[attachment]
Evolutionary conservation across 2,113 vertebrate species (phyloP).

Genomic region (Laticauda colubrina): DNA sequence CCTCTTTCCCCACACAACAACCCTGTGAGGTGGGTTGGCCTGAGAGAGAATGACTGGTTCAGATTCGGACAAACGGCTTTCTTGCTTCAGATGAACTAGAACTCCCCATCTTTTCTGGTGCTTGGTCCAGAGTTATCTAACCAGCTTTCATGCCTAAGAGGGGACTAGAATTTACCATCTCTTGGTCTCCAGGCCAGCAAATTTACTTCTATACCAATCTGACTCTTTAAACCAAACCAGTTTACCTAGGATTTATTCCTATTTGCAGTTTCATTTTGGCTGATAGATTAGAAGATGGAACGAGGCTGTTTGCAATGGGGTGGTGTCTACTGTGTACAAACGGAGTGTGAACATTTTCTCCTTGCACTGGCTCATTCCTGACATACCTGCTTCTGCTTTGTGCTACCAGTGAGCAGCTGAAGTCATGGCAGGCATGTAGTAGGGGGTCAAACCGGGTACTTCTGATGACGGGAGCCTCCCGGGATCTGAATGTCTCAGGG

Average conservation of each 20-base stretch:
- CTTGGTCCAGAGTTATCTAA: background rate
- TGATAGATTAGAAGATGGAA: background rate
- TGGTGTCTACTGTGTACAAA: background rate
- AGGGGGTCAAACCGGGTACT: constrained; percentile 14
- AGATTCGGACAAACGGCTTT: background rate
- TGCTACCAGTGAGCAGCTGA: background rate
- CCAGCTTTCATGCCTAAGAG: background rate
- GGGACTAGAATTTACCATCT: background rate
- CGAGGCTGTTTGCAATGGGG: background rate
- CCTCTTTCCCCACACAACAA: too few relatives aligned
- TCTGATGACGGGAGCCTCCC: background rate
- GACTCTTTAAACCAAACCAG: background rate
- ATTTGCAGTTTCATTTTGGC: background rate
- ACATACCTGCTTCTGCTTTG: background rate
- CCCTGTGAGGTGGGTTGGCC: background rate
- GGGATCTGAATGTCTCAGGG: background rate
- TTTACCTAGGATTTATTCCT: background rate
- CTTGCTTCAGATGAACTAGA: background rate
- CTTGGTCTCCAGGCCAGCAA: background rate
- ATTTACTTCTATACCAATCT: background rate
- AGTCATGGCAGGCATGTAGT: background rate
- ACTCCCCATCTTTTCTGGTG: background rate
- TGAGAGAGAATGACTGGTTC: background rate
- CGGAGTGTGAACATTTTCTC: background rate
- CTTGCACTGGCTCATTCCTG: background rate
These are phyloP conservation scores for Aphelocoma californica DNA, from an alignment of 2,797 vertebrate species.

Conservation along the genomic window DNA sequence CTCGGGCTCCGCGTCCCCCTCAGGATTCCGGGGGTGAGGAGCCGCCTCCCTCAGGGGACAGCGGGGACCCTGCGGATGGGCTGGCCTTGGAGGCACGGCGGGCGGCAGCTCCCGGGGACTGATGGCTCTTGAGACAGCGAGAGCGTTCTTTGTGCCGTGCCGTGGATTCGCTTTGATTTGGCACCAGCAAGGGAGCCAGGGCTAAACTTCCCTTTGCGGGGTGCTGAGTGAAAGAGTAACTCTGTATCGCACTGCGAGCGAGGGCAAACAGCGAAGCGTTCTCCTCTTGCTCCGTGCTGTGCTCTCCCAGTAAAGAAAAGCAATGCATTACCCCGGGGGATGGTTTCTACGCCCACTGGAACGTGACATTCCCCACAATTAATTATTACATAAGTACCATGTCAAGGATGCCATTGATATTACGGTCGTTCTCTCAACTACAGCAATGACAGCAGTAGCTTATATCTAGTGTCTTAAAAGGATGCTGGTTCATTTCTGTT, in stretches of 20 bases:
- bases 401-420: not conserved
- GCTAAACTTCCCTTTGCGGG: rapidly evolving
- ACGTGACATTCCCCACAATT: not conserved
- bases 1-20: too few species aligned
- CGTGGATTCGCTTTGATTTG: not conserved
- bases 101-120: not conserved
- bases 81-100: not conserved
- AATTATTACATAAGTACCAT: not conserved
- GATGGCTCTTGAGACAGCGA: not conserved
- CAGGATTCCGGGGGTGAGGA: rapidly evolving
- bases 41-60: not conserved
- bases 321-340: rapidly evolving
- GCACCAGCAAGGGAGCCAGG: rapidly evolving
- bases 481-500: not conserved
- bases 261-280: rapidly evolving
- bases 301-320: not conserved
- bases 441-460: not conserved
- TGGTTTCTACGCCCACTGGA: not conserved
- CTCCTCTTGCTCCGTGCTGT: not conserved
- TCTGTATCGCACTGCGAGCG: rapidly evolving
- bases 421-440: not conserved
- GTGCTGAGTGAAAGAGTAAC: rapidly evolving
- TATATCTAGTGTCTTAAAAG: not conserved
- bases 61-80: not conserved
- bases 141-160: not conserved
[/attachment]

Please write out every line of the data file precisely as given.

Evolutionary conservation across 2,113 vertebrate species (phyloP).

Genomic region (Laticauda colubrina): DNA sequence CCTCTTTCCCCACACAACAACCCTGTGAGGTGGGTTGGCCTGAGAGAGAATGACTGGTTCAGATTCGGACAAACGGCTTTCTTGCTTCAGATGAACTAGAACTCCCCATCTTTTCTGGTGCTTGGTCCAGAGTTATCTAACCAGCTTTCATGCCTAAGAGGGGACTAGAATTTACCATCTCTTGGTCTCCAGGCCAGCAAATTTACTTCTATACCAATCTGACTCTTTAAACCAAACCAGTTTACCTAGGATTTATTCCTATTTGCAGTTTCATTTTGGCTGATAGATTAGAAGATGGAACGAGGCTGTTTGCAATGGGGTGGTGTCTACTGTGTACAAACGGAGTGTGAACATTTTCTCCTTGCACTGGCTCATTCCTGACATACCTGCTTCTGCTTTGTGCTACCAGTGAGCAGCTGAAGTCATGGCAGGCATGTAGTAGGGGGTCAAACCGGGTACTTCTGATGACGGGAGCCTCCCGGGATCTGAATGTCTCAGGG

Average conservation of each 20-base stretch:
- CTTGGTCCAGAGTTATCTAA: background rate
- TGATAGATTAGAAGATGGAA: background rate
- TGGTGTCTACTGTGTACAAA: background rate
- AGGGGGTCAAACCGGGTACT: constrained; percentile 14
- AGATTCGGACAAACGGCTTT: background rate
- TGCTACCAGTGAGCAGCTGA: background rate
- CCAGCTTTCATGCCTAAGAG: background rate
- GGGACTAGAATTTACCATCT: background rate
- CGAGGCTGTTTGCAATGGGG: background rate
- CCTCTTTCCCCACACAACAA: too few relatives aligned
- TCTGATGACGGGAGCCTCCC: background rate
- GACTCTTTAAACCAAACCAG: background rate
- ATTTGCAGTTTCATTTTGGC: background rate
- ACATACCTGCTTCTGCTTTG: background rate
- CCCTGTGAGGTGGGTTGGCC: background rate
- GGGATCTGAATGTCTCAGGG: background rate
- TTTACCTAGGATTTATTCCT: background rate
- CTTGCTTCAGATGAACTAGA: background rate
- CTTGGTCTCCAGGCCAGCAA: background rate
- ATTTACTTCTATACCAATCT: background rate
- AGTCATGGCAGGCATGTAGT: background rate
- ACTCCCCATCTTTTCTGGTG: background rate
- TGAGAGAGAATGACTGGTTC: background rate
- CGGAGTGTGAACATTTTCTC: background rate
- CTTGCACTGGCTCATTCCTG: background rate
These are phyloP conservation scores for Aphelocoma californica DNA, from an alignment of 2,797 vertebrate species.

Conservation along the genomic window DNA sequence CTCGGGCTCCGCGTCCCCCTCAGGATTCCGGGGGTGAGGAGCCGCCTCCCTCAGGGGACAGCGGGGACCCTGCGGATGGGCTGGCCTTGGAGGCACGGCGGGCGGCAGCTCCCGGGGACTGATGGCTCTTGAGACAGCGAGAGCGTTCTTTGTGCCGTGCCGTGGATTCGCTTTGATTTGGCACCAGCAAGGGAGCCAGGGCTAAACTTCCCTTTGCGGGGTGCTGAGTGAAAGAGTAACTCTGTATCGCACTGCGAGCGAGGGCAAACAGCGAAGCGTTCTCCTCTTGCTCCGTGCTGTGCTCTCCCAGTAAAGAAAAGCAATGCATTACCCCGGGGGATGGTTTCTACGCCCACTGGAACGTGACATTCCCCACAATTAATTATTACATAAGTACCATGTCAAGGATGCCATTGATATTACGGTCGTTCTCTCAACTACAGCAATGACAGCAGTAGCTTATATCTAGTGTCTTAAAAGGATGCTGGTTCATTTCTGTT, in stretches of 20 bases:
- bases 401-420: not conserved
- GCTAAACTTCCCTTTGCGGG: rapidly evolving
- ACGTGACATTCCCCACAATT: not conserved
- bases 1-20: too few species aligned
- CGTGGATTCGCTTTGATTTG: not conserved
- bases 101-120: not conserved
- bases 81-100: not conserved
- AATTATTACATAAGTACCAT: not conserved
- GATGGCTCTTGAGACAGCGA: not conserved
- CAGGATTCCGGGGGTGAGGA: rapidly evolving
- bases 41-60: not conserved
- bases 321-340: rapidly evolving
- GCACCAGCAAGGGAGCCAGG: rapidly evolving
- bases 481-500: not conserved
- bases 261-280: rapidly evolving
- bases 301-320: not conserved
- bases 441-460: not conserved
- TGGTTTCTACGCCCACTGGA: not conserved
- CTCCTCTTGCTCCGTGCTGT: not conserved
- TCTGTATCGCACTGCGAGCG: rapidly evolving
- bases 421-440: not conserved
- GTGCTGAGTGAAAGAGTAAC: rapidly evolving
- TATATCTAGTGTCTTAAAAG: not conserved
- bases 61-80: not conserved
- bases 141-160: not conserved